FROM THIS EPISODE
As promised, Donald Trump's first day in office included a string of executive orders — most prominently to withdraw from the Trans-Pacific Partnership, the trade deal negotiated by former President Obama. The action brought praise from progressive Independent Senator Bernie Sanders and criticism from veteran Republican Senator John McCain, as we hear from William Mauldin, who covers trade policy for the Wall Street Journal.
What started out as the Women's March on Washington turned out millions of people in dozens of cities in all 50 states — and around the world. In addition to women's rights, it was all about racial justice, immigration, climate change, jobs and gender discrimination: a vast array of political and social issues. The one, unifying grievance might have been opposition to Donald Trump, but is there a way to consolidate it all into concerted action? Was it the beginning of a movement for real political change or a feel good moment that's liable to fade away?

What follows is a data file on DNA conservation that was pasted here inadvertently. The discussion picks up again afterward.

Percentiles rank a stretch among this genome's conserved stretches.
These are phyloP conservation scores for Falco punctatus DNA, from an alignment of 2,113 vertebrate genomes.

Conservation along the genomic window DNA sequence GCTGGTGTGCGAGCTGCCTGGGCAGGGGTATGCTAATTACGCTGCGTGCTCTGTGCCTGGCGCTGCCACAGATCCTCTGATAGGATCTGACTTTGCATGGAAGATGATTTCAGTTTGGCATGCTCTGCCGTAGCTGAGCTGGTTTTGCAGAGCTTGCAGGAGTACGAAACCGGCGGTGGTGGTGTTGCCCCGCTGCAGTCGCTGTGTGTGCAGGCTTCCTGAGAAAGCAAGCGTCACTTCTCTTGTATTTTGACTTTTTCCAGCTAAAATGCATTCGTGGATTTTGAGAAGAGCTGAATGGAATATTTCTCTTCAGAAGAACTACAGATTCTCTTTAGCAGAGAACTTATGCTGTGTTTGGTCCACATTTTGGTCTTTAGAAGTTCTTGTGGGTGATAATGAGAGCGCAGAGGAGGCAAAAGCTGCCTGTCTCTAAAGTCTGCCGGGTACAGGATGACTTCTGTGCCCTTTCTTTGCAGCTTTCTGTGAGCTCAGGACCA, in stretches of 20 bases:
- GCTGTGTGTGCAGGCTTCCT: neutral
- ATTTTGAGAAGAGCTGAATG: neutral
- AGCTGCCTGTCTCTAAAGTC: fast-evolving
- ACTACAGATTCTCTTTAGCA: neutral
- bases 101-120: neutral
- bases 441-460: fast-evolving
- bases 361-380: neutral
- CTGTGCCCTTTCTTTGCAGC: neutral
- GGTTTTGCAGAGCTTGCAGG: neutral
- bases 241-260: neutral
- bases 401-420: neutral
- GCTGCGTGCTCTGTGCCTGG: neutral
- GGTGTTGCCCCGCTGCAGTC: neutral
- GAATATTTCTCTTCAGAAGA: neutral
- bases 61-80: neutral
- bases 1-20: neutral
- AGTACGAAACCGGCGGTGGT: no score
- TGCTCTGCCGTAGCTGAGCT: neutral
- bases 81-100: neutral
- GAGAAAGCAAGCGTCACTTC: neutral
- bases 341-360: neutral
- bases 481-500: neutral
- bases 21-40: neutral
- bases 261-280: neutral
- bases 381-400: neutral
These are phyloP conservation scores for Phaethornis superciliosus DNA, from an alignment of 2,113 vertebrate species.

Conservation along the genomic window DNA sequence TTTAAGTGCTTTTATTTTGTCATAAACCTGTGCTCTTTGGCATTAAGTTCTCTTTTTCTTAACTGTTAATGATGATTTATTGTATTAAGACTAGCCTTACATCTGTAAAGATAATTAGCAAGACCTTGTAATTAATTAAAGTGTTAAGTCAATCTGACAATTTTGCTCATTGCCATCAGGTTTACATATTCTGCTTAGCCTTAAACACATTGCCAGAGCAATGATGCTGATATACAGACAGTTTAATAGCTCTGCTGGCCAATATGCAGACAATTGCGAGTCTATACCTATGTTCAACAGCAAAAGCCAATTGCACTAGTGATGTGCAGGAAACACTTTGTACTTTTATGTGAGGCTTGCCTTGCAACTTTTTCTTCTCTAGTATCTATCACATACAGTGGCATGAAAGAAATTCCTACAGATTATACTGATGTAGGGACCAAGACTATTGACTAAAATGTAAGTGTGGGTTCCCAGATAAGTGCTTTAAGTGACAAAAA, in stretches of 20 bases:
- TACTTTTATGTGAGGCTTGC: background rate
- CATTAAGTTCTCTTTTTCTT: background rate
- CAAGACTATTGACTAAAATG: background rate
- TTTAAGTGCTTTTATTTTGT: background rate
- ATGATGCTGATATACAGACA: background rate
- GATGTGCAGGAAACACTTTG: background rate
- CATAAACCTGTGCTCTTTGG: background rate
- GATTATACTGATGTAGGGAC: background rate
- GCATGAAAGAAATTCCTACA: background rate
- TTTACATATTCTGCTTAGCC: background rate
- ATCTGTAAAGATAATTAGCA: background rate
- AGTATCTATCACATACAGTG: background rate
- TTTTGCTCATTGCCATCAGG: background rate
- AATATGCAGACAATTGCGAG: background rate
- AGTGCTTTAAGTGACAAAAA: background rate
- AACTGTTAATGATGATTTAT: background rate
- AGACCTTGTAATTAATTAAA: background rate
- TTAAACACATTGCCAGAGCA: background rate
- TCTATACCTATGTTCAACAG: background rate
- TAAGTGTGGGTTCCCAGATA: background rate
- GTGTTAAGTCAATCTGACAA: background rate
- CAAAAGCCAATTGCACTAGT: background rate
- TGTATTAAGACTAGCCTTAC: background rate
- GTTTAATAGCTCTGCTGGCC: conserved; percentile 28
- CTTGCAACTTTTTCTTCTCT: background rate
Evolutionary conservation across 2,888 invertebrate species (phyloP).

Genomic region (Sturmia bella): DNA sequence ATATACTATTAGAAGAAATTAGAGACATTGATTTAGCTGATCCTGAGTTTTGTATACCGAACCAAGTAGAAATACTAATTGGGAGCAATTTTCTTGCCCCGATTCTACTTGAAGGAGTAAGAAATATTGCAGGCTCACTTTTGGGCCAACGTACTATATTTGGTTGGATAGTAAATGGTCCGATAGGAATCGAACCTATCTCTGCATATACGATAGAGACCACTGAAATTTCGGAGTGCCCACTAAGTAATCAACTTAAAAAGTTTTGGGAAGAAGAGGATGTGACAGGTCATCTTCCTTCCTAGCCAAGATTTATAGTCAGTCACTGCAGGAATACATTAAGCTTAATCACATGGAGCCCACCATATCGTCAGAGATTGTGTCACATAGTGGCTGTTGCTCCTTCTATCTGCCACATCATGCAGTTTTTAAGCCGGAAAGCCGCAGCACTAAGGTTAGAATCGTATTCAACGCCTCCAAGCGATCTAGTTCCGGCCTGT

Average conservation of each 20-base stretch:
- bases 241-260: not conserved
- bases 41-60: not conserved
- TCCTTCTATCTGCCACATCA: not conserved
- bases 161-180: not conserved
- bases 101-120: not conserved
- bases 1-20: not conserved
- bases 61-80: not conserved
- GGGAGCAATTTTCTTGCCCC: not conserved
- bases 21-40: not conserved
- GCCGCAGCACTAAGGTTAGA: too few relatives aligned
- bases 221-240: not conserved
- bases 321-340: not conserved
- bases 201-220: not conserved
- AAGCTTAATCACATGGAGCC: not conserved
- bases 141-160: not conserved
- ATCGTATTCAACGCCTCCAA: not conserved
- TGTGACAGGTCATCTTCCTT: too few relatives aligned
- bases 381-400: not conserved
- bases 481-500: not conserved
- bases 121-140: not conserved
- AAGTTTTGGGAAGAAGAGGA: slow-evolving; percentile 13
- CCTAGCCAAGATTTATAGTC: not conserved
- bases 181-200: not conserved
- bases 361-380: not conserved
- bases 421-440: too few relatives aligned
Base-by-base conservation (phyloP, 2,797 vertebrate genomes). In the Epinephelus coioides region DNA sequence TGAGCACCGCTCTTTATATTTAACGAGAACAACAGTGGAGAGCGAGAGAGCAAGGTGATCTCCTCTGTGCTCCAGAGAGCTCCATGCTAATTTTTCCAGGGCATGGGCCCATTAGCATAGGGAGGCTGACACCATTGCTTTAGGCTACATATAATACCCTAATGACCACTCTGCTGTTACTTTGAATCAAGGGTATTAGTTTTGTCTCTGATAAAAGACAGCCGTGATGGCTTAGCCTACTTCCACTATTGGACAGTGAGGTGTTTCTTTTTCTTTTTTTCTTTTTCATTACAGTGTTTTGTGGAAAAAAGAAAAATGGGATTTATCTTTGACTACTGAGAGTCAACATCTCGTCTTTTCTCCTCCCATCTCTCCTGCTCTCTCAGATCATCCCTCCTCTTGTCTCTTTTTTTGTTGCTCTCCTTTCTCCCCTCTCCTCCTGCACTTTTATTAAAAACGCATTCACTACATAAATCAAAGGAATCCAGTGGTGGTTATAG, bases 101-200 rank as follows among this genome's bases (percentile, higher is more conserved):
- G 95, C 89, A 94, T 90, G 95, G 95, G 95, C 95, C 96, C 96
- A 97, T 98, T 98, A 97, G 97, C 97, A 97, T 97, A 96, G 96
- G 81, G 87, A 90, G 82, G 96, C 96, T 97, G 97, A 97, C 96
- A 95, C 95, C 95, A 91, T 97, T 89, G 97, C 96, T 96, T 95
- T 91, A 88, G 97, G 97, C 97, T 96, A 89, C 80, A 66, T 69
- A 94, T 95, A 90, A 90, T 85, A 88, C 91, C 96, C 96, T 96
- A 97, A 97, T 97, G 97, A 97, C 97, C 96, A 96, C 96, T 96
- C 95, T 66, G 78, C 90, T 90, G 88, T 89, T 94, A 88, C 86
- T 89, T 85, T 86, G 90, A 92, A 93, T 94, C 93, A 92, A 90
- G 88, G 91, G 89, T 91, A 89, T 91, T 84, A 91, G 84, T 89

Dana Fisher, University of Maryland (@Fisher_DanaR)
Malkia Cyril, Center for Media Justice / Black Lives Matter (@culturejedi)
Micah White, Occupy Wall Street (@beingMicahWhite)
Aisha Moodie-Mills, Victory Fund (@AishaMoodMills)
Christian Ramirez, Southern Border Communities Coalition (@RamirezUSMEX)
The Trump Hotel in Washington is the place to be — at least for the moment. How long will that last?
Photo by Mr. Gray
As the new president never tires of pointing out, his new Trump Hotel on Pennsylvania Avenue is midway between the White House and Capitol Hill. Luxury suites command hundreds of dollars a night as foreign officials and business people compete for overnight bookings. Sounds like a roaring success — but that's exactly the problem, according to some of America's foremost Constitutional scholars. One member of the legal team filing suit today is Zephyr Teachout, Professor of Law at Fordham University and author of Corruption in America.
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